7 Steps to Help Find the Right Financial Professional

It’s up to investors to do a little detective work when considering who should advise them.

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It isn’t easy to find a financial professional these days.

Oh, there are plenty of us out there — but it’s becoming increasingly difficult to find an individual or firm you know you can trust.

First, there’s the confusing collection of certifications I call “designation soup.” Then, there’s the current contentious debate over fiduciary vs. suitability standards. And to top it off, we have the “testimonial rule” in the Investment Advisers Act, which says Registered Investment Advisers can’t directly or indirectly distribute an advertisement that includes a client testimonial or a client’s endorsement. So, we can’t give out a list of references or publish an online review.

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This all means it’s up to individuals to do some research if they want to find an experienced, knowledgeable and honest financial professional to handle their retirement planning.

Here are seven steps that can help put you on the right track:

1. Look for a planning firm that can provide comprehensive services.

Some firms specialize in one product or service. Look for a firm that can provide you with a holistic plan that offers a variety of services and financial vehicles from which to choose. Firms that offer comprehensive services, or who partner with qualified professionals to provide the services they may not be able to offer, can incorporate more aspects of your financial life into your overall strategy. Examples would be an investment firm with the appropriate professionals who can assist in insurance, estate or tax planning, allowing you to do more planning under one roof.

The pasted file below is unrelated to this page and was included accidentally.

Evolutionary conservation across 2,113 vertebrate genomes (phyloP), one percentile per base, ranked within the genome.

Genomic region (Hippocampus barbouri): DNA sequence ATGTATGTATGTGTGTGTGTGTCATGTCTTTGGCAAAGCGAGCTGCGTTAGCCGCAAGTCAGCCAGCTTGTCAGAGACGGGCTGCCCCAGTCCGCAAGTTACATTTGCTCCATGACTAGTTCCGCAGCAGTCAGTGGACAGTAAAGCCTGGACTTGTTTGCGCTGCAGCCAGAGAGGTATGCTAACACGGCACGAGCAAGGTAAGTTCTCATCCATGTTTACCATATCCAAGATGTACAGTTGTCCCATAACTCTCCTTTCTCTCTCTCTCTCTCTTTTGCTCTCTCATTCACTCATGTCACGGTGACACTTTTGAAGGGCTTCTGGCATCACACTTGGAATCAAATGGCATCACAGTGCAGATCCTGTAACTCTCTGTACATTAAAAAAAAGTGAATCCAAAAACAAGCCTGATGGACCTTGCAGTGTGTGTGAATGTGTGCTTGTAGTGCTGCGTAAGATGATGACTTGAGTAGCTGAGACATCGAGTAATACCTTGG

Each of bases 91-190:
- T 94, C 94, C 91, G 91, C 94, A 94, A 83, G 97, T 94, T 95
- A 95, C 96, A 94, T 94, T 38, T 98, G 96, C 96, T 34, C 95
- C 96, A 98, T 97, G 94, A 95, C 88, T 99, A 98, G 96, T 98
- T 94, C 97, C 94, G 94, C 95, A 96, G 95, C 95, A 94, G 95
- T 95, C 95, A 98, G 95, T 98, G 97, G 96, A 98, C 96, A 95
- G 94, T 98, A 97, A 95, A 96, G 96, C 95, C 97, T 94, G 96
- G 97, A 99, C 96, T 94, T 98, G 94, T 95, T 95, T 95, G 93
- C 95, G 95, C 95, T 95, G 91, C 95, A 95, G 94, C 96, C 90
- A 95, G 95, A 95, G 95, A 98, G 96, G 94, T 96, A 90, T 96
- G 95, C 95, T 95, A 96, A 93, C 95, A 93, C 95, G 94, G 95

2. Make sure your philosophies align.

There are different types of financial professionals with many different specialties. Most focus on wealth accumulation — investing and growing your assets while you’re still working. When you’re near or in retirement, though, you’ll want to find an individual or firm that specializes in preservation and distribution. They should be experienced in protecting your assets and producing an income that will last your lifetime. They should understand tax-efficient strategies and how to hedge against inflation. And they should do legacy and estate planning, or work with someone, like an attorney, who does.